Discord is built specifically to solve the problems of how to talk to each other while playing any game and how to make sure you all get into the same game in the first place. Setting up a company Discord server is a snap and will serve as a central hub for all your after-work gaming events. A few reasons to use Discord instead of Slack or MS Teams:
Once you have your server up and running, be sure to create at least a couple of text and voice channels prior to inviting colleagues to join. Here’s what Favro’s Discord server looks like:
Inviting everyone in your organization is done with a single shareable link. Send the link out in an email or post on a company-wide Slack channel. Employees click the link and Discord walks them through the rest. It’s a nearly effortless onboarding process.
An ideal way to break the online gaming ice, especially for the non-gamers in your company, is with a platform-independent browser-based game. You won’t have to worry about hardware incompatibilities and they’re typically very straightforward. Have everyone enter the same Discord voice channel, fire up their browsers, go to the shareable links and you’ve got an instant game night. A couple of good ones we’ve played at Favro are Codenames.plus and Mousewars.io.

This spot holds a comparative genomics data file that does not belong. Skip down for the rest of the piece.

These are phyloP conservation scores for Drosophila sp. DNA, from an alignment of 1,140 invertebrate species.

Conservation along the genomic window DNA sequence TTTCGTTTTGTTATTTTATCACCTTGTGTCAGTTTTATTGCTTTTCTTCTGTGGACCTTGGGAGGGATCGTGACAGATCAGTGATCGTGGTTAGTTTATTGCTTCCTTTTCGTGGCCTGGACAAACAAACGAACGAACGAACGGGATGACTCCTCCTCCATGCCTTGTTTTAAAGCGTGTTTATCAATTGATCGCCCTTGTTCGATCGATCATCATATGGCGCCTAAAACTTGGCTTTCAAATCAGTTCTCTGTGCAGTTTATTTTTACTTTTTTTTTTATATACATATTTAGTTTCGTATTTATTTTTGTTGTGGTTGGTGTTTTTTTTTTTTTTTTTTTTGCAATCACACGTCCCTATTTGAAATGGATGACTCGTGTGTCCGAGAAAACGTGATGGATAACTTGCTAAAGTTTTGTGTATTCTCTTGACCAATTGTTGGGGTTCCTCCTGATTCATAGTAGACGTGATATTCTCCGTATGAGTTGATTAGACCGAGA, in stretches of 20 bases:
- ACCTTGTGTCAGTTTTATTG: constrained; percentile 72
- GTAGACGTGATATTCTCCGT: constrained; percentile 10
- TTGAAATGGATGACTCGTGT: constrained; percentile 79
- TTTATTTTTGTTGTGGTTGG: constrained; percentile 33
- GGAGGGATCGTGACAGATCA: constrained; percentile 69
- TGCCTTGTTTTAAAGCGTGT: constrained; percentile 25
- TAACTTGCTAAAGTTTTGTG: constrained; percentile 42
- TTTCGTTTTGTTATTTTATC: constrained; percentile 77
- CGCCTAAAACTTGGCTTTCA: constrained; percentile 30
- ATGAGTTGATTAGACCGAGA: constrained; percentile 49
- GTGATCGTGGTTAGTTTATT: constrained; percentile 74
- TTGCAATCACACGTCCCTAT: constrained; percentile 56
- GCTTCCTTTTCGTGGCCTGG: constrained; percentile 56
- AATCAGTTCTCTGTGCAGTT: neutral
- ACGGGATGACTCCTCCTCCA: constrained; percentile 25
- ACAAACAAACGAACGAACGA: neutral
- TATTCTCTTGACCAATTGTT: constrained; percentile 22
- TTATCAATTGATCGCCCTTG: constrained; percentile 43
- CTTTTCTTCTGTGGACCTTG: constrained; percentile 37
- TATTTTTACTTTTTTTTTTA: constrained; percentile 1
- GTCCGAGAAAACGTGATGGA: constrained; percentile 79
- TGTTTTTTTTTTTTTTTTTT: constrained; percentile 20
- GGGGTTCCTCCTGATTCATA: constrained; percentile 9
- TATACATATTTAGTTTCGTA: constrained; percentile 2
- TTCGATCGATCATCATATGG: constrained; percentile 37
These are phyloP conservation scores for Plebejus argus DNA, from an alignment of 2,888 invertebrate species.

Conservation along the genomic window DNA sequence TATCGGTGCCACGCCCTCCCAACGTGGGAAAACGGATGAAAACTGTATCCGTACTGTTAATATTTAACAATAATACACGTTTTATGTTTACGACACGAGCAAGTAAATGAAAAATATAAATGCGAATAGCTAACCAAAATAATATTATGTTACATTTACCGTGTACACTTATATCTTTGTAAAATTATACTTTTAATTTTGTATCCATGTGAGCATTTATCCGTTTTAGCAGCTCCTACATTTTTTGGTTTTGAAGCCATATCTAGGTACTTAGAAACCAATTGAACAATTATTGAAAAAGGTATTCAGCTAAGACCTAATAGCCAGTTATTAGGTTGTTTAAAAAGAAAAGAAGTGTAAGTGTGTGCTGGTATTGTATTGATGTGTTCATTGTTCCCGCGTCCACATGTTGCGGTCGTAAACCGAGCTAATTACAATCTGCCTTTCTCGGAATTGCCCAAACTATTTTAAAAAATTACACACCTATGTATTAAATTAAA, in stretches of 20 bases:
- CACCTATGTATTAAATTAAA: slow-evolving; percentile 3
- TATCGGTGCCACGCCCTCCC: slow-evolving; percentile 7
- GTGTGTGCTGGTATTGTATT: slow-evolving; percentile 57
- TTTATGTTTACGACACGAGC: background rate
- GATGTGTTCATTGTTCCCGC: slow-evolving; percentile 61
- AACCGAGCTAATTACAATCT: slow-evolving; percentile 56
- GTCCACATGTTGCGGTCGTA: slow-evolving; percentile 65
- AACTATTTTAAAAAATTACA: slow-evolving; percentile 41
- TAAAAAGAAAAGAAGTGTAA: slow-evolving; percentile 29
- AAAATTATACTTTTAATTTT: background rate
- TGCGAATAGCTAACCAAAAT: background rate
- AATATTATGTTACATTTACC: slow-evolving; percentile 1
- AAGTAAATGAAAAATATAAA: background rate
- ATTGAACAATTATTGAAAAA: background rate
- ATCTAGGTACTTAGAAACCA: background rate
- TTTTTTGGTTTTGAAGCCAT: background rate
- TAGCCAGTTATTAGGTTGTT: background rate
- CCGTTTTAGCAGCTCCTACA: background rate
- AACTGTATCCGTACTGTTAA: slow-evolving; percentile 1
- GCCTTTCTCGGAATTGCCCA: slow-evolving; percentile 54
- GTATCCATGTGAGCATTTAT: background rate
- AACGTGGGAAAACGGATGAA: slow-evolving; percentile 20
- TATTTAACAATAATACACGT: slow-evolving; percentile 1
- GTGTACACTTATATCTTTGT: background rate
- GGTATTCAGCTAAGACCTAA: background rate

Codenames is a social word game based on a physical card game of the same name. The premise is simple: two teams (red vs. blue), each with a spymaster, compete to uncover their and only their corresponding colored cards first. Only the spymasters know which cards belong to which team. At the beginning of each turn, the spymaster gives everyone a one-word clue and a number of guesses to help his/her teammates guess the correct cards based on word association. The competing team tries to confuse the guessing team with bogus suggestions until it’s their turn. Play a round and everyone will have it figured out in no time. It’s a blast!
MouseWars is a very fun and incredibly simple deathmatch shooter. Your mouse is your weapon. Everyone moves their mouse pointer around a starry background screen trying to avoid being hit. Left-click to fire left. Right-click to fire right. You can switch between various weapons with your keyboard. The player with the most “kills” when the timer runs out is the winner. No instructions or complicated setup necessary and everyone will be addicted after the first match.